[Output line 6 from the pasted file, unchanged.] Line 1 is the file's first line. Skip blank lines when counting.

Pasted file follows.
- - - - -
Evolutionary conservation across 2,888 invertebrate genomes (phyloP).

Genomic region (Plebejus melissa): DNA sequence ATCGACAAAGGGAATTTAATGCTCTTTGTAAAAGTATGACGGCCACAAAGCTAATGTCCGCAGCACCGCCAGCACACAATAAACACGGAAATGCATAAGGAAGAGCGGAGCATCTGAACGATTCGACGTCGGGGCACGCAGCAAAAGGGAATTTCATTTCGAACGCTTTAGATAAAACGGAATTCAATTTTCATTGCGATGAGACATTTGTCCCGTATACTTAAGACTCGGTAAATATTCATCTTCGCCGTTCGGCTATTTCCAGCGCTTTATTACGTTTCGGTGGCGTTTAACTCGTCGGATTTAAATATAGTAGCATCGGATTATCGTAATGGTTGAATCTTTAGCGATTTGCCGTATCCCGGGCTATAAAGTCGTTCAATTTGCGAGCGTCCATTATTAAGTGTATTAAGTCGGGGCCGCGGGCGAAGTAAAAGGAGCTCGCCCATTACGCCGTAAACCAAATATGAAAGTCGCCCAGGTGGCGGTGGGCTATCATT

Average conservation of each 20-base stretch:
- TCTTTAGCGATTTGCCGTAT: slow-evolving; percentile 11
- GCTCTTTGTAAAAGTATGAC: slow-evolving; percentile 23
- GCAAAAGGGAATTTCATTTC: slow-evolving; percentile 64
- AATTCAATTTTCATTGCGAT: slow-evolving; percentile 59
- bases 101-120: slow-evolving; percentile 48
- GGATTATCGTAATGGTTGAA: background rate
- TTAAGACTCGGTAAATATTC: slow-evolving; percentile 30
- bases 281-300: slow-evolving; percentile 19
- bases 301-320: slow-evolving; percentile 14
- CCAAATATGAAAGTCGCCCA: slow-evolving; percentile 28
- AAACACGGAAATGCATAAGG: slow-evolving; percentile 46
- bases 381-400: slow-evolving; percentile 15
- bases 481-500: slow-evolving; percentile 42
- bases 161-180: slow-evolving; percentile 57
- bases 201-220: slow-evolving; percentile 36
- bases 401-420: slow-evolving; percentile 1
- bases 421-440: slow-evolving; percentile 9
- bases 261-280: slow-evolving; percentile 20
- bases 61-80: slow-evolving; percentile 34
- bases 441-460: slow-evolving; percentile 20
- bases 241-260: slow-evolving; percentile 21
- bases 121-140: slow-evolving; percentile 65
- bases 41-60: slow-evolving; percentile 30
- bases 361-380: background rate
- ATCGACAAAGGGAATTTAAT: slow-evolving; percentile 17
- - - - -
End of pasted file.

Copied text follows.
- GCAAAAGGGAATTTCATTTC: slow-evolving; percentile 64